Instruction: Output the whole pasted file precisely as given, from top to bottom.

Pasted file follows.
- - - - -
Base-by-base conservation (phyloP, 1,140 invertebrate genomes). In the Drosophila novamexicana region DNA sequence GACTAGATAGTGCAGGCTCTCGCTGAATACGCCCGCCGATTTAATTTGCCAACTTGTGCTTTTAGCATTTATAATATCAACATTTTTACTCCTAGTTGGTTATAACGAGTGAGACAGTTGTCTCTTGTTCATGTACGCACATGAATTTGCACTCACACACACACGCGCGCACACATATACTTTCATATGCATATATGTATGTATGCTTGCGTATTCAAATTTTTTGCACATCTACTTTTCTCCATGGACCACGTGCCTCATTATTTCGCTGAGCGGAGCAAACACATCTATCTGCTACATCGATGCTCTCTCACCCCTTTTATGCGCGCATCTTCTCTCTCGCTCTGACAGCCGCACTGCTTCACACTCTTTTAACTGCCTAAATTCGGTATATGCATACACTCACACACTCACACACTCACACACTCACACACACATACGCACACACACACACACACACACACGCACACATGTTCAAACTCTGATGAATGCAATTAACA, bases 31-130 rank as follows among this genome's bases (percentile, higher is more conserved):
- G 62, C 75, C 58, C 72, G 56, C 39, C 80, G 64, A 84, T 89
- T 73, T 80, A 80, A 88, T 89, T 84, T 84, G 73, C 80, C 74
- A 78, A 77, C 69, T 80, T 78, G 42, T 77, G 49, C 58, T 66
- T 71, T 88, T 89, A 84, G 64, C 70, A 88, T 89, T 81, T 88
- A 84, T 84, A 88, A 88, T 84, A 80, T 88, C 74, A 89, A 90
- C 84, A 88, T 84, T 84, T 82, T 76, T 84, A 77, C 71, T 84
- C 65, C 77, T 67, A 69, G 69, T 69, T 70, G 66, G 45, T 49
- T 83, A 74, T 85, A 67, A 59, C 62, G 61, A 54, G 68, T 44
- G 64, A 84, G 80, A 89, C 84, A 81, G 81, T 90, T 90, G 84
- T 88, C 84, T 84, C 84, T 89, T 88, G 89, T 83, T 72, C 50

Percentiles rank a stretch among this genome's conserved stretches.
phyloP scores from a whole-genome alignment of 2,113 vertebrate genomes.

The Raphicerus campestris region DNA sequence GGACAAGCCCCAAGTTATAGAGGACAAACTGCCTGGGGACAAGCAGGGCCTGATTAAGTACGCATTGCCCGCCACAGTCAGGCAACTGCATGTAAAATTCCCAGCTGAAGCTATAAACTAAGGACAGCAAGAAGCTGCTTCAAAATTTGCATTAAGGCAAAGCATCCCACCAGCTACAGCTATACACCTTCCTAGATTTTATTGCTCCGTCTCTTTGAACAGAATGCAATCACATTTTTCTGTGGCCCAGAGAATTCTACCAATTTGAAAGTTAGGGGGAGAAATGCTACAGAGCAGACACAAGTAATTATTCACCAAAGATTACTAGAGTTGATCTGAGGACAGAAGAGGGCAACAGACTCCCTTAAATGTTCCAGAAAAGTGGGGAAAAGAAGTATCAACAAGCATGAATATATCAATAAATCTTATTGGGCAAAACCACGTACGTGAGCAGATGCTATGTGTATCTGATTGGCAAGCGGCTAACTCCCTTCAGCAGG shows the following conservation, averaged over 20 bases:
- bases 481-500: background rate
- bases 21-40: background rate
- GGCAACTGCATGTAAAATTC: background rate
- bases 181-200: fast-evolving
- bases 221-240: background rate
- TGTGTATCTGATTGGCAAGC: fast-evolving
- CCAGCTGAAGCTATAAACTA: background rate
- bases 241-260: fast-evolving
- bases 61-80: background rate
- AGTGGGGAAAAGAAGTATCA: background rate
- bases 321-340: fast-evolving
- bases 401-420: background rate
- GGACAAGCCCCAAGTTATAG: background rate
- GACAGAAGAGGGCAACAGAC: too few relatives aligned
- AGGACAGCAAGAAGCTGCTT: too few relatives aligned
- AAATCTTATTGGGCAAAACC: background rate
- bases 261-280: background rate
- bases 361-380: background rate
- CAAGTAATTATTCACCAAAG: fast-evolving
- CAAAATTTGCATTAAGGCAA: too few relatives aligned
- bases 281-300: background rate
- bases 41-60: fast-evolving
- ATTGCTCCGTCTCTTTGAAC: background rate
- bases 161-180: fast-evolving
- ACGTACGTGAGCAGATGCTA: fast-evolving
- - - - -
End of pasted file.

Base-by-base conservation (phyloP, 1,140 invertebrate genomes). In the Drosophila novamexicana region DNA sequence GACTAGATAGTGCAGGCTCTCGCTGAATACGCCCGCCGATTTAATTTGCCAACTTGTGCTTTTAGCATTTATAATATCAACATTTTTACTCCTAGTTGGTTATAACGAGTGAGACAGTTGTCTCTTGTTCATGTACGCACATGAATTTGCACTCACACACACACGCGCGCACACATATACTTTCATATGCATATATGTATGTATGCTTGCGTATTCAAATTTTTTGCACATCTACTTTTCTCCATGGACCACGTGCCTCATTATTTCGCTGAGCGGAGCAAACACATCTATCTGCTACATCGATGCTCTCTCACCCCTTTTATGCGCGCATCTTCTCTCTCGCTCTGACAGCCGCACTGCTTCACACTCTTTTAACTGCCTAAATTCGGTATATGCATACACTCACACACTCACACACTCACACACTCACACACACATACGCACACACACACACACACACACACGCACACATGTTCAAACTCTGATGAATGCAATTAACA, bases 31-130 rank as follows among this genome's bases (percentile, higher is more conserved):
- G 62, C 75, C 58, C 72, G 56, C 39, C 80, G 64, A 84, T 89
- T 73, T 80, A 80, A 88, T 89, T 84, T 84, G 73, C 80, C 74
- A 78, A 77, C 69, T 80, T 78, G 42, T 77, G 49, C 58, T 66
- T 71, T 88, T 89, A 84, G 64, C 70, A 88, T 89, T 81, T 88
- A 84, T 84, A 88, A 88, T 84, A 80, T 88, C 74, A 89, A 90
- C 84, A 88, T 84, T 84, T 82, T 76, T 84, A 77, C 71, T 84
- C 65, C 77, T 67, A 69, G 69, T 69, T 70, G 66, G 45, T 49
- T 83, A 74, T 85, A 67, A 59, C 62, G 61, A 54, G 68, T 44
- G 64, A 84, G 80, A 89, C 84, A 81, G 81, T 90, T 90, G 84
- T 88, C 84, T 84, C 84, T 89, T 88, G 89, T 83, T 72, C 50

Percentiles rank a stretch among this genome's conserved stretches.
phyloP scores from a whole-genome alignment of 2,113 vertebrate genomes.

The Raphicerus campestris region DNA sequence GGACAAGCCCCAAGTTATAGAGGACAAACTGCCTGGGGACAAGCAGGGCCTGATTAAGTACGCATTGCCCGCCACAGTCAGGCAACTGCATGTAAAATTCCCAGCTGAAGCTATAAACTAAGGACAGCAAGAAGCTGCTTCAAAATTTGCATTAAGGCAAAGCATCCCACCAGCTACAGCTATACACCTTCCTAGATTTTATTGCTCCGTCTCTTTGAACAGAATGCAATCACATTTTTCTGTGGCCCAGAGAATTCTACCAATTTGAAAGTTAGGGGGAGAAATGCTACAGAGCAGACACAAGTAATTATTCACCAAAGATTACTAGAGTTGATCTGAGGACAGAAGAGGGCAACAGACTCCCTTAAATGTTCCAGAAAAGTGGGGAAAAGAAGTATCAACAAGCATGAATATATCAATAAATCTTATTGGGCAAAACCACGTACGTGAGCAGATGCTATGTGTATCTGATTGGCAAGCGGCTAACTCCCTTCAGCAGG shows the following conservation, averaged over 20 bases:
- bases 481-500: background rate
- bases 21-40: background rate
- GGCAACTGCATGTAAAATTC: background rate
- bases 181-200: fast-evolving
- bases 221-240: background rate
- TGTGTATCTGATTGGCAAGC: fast-evolving
- CCAGCTGAAGCTATAAACTA: background rate
- bases 241-260: fast-evolving
- bases 61-80: background rate
- AGTGGGGAAAAGAAGTATCA: background rate
- bases 321-340: fast-evolving
- bases 401-420: background rate
- GGACAAGCCCCAAGTTATAG: background rate
- GACAGAAGAGGGCAACAGAC: too few relatives aligned
- AGGACAGCAAGAAGCTGCTT: too few relatives aligned
- AAATCTTATTGGGCAAAACC: background rate
- bases 261-280: background rate
- bases 361-380: background rate
- CAAGTAATTATTCACCAAAG: fast-evolving
- CAAAATTTGCATTAAGGCAA: too few relatives aligned
- bases 281-300: background rate
- bases 41-60: fast-evolving
- ATTGCTCCGTCTCTTTGAAC: background rate
- bases 161-180: fast-evolving
- ACGTACGTGAGCAGATGCTA: fast-evolving